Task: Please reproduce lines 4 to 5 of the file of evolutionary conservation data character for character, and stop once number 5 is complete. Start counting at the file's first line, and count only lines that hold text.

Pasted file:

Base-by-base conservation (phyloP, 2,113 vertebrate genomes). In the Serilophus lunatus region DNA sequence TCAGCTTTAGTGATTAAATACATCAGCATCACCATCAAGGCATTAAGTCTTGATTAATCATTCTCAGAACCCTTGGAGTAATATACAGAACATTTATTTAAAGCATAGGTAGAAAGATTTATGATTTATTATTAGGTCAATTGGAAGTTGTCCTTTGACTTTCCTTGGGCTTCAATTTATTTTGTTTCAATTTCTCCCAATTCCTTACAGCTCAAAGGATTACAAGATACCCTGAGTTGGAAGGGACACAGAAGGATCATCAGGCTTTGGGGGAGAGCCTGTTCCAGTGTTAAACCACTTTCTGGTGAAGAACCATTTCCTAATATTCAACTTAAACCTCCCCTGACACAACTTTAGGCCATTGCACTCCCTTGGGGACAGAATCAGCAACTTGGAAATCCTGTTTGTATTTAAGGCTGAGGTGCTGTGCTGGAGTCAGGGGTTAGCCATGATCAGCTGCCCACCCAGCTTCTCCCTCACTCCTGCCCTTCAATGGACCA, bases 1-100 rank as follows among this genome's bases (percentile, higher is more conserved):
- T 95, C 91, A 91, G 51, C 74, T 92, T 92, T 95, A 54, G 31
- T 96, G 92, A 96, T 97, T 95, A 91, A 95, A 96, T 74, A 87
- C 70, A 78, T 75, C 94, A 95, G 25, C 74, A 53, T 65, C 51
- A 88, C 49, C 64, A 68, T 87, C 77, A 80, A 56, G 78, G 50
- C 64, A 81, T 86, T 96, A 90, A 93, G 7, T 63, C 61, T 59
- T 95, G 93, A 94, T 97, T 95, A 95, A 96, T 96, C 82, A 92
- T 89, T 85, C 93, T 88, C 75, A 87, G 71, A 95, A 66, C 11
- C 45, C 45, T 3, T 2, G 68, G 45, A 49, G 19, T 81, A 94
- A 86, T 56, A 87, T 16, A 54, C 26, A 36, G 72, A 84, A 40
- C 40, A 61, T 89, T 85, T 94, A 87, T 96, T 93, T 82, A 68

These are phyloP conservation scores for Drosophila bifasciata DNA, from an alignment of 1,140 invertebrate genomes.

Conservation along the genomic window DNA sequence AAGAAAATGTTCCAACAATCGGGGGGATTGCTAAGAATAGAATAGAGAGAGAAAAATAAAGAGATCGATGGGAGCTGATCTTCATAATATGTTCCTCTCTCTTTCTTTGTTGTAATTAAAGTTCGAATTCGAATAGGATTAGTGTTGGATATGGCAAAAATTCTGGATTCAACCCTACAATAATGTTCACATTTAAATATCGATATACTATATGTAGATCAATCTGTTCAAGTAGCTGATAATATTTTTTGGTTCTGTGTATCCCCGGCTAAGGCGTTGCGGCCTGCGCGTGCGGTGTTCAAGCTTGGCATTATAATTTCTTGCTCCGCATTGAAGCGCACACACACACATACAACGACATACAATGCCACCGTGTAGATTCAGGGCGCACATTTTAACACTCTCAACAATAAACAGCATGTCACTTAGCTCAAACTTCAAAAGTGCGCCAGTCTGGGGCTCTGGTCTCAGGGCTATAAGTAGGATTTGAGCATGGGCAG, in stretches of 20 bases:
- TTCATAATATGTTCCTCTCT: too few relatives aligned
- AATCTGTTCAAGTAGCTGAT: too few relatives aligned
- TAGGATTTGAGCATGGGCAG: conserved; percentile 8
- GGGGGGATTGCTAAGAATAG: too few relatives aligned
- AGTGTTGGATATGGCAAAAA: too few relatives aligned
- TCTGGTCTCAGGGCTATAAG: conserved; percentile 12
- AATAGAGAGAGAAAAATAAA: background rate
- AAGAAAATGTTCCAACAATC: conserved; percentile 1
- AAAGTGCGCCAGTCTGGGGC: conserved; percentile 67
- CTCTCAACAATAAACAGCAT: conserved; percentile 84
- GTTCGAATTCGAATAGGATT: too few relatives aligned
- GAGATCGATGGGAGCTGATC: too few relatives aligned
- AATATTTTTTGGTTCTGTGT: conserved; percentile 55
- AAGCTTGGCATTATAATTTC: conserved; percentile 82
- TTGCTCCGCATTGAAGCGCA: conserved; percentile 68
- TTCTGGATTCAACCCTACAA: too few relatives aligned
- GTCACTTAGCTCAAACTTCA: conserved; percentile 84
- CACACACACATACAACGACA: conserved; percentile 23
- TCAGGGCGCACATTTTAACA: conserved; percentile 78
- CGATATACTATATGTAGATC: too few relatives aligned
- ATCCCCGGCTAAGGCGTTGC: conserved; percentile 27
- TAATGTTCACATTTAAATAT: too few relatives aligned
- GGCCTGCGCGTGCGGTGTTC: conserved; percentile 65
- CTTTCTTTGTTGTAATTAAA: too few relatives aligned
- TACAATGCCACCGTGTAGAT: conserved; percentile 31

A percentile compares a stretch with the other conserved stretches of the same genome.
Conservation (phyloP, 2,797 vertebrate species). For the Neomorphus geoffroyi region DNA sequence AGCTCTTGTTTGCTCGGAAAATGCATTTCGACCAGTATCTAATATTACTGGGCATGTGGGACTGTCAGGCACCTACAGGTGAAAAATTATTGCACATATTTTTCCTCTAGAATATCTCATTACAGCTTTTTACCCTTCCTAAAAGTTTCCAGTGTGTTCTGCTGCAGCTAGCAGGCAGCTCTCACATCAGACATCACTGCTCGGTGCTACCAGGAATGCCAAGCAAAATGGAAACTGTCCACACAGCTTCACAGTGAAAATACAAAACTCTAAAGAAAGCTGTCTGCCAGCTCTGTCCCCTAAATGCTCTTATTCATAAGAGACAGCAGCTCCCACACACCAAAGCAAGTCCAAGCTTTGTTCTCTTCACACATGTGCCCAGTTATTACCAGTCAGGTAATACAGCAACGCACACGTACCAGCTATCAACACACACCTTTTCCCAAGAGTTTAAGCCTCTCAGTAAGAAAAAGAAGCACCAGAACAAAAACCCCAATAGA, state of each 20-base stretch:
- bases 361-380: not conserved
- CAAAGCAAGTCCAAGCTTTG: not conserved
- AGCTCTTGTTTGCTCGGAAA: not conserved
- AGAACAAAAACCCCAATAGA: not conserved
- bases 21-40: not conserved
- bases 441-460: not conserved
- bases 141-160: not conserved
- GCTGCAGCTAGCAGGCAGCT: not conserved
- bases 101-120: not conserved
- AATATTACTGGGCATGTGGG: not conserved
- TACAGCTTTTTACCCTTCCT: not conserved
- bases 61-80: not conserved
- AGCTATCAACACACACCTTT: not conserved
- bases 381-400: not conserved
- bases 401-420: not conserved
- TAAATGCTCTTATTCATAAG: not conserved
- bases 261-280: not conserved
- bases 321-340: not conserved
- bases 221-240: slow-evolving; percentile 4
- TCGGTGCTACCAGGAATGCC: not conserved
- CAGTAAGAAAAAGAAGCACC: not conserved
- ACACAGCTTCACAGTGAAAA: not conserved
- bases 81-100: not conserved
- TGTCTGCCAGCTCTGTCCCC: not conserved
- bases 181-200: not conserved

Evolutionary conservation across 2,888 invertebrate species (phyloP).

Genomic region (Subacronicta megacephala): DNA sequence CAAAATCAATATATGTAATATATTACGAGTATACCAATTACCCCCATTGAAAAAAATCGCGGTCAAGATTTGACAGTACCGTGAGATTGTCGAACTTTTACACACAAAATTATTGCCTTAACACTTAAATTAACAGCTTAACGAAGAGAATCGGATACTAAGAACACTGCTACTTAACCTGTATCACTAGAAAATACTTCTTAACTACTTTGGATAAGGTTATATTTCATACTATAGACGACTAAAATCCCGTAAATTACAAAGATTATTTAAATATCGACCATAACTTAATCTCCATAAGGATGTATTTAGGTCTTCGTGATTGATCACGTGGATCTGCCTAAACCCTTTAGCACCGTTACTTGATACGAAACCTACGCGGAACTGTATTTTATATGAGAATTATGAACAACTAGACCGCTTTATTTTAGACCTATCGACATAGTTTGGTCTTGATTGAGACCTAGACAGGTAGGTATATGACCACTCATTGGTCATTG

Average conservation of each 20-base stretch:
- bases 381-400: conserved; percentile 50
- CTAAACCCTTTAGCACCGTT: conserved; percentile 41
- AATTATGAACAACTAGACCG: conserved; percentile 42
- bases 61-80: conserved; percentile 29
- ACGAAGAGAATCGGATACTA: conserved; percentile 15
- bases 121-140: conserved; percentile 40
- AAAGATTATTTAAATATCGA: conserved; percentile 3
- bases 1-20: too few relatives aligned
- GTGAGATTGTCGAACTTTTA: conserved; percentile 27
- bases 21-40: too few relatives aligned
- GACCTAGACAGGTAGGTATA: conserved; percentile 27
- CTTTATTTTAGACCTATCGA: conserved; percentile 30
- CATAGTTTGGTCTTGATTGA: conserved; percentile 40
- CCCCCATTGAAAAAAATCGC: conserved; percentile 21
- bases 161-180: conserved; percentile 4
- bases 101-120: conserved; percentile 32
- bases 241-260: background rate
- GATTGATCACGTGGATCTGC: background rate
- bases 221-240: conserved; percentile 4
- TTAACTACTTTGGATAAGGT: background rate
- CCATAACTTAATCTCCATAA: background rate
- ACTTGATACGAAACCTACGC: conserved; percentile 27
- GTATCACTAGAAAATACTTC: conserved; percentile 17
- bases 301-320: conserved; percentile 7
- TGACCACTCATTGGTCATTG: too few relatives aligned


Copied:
- C 70, A 78, T 75, C 94, A 95, G 25, C 74, A 53, T 65, C 51
- A 88, C 49, C 64, A 68, T 87, C 77, A 80, A 56, G 78, G 50